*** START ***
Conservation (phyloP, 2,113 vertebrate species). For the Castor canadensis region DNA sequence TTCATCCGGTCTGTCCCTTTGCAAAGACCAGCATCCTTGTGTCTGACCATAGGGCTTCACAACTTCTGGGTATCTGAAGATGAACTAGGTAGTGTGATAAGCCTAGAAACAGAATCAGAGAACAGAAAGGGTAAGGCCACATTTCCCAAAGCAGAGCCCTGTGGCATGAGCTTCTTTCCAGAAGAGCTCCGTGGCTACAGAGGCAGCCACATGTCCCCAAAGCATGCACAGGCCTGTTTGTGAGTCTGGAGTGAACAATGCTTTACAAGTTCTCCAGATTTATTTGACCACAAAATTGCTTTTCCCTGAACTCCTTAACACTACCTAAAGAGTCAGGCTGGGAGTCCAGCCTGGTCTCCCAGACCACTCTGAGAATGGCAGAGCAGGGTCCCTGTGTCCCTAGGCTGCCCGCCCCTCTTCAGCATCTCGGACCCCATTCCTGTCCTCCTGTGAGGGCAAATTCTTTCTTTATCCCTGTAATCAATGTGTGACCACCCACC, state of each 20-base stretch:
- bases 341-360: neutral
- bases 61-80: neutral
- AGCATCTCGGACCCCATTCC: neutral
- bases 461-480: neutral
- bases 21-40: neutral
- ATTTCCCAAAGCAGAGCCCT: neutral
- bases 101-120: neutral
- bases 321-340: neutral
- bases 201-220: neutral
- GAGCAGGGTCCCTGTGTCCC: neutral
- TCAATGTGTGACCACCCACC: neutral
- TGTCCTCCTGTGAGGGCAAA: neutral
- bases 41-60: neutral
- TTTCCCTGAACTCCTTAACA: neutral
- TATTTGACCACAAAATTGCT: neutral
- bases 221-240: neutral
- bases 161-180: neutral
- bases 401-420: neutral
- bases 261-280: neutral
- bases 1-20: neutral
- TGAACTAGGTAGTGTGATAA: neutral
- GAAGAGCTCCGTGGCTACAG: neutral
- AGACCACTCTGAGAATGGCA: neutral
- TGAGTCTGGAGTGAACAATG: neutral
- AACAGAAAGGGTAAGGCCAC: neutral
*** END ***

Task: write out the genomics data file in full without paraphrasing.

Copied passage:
Conservation (phyloP, 2,113 vertebrate species). For the Castor canadensis region DNA sequence TTCATCCGGTCTGTCCCTTTGCAAAGACCAGCATCCTTGTGTCTGACCATAGGGCTTCACAACTTCTGGGTATCTGAAGATGAACTAGGTAGTGTGATAAGCCTAGAAACAGAATCAGAGAACAGAAAGGGTAAGGCCACATTTCCCAAAGCAGAGCCCTGTGGCATGAGCTTCTTTCCAGAAGAGCTCCGTGGCTACAGAGGCAGCCACATGTCCCCAAAGCATGCACAGGCCTGTTTGTGAGTCTGGAGTGAACAATGCTTTACAAGTTCTCCAGATTTATTTGACCACAAAATTGCTTTTCCCTGAACTCCTTAACACTACCTAAAGAGTCAGGCTGGGAGTCCAGCCTGGTCTCCCAGACCACTCTGAGAATGGCAGAGCAGGGTCCCTGTGTCCCTAGGCTGCCCGCCCCTCTTCAGCATCTCGGACCCCATTCCTGTCCTCCTGTGAGGGCAAATTCTTTCTTTATCCCTGTAATCAATGTGTGACCACCCACC, state of each 20-base stretch:
- bases 341-360: neutral
- bases 61-80: neutral
- AGCATCTCGGACCCCATTCC: neutral
- bases 461-480: neutral
- bases 21-40: neutral
- ATTTCCCAAAGCAGAGCCCT: neutral
- bases 101-120: neutral
- bases 321-340: neutral
- bases 201-220: neutral
- GAGCAGGGTCCCTGTGTCCC: neutral
- TCAATGTGTGACCACCCACC: neutral
- TGTCCTCCTGTGAGGGCAAA: neutral
- bases 41-60: neutral
- TTTCCCTGAACTCCTTAACA: neutral
- TATTTGACCACAAAATTGCT: neutral
- bases 221-240: neutral
- bases 161-180: neutral
- bases 401-420: neutral
- bases 261-280: neutral
- bases 1-20: neutral
- TGAACTAGGTAGTGTGATAA: neutral
- GAAGAGCTCCGTGGCTACAG: neutral
- AGACCACTCTGAGAATGGCA: neutral
- TGAGTCTGGAGTGAACAATG: neutral
- AACAGAAAGGGTAAGGCCAC: neutral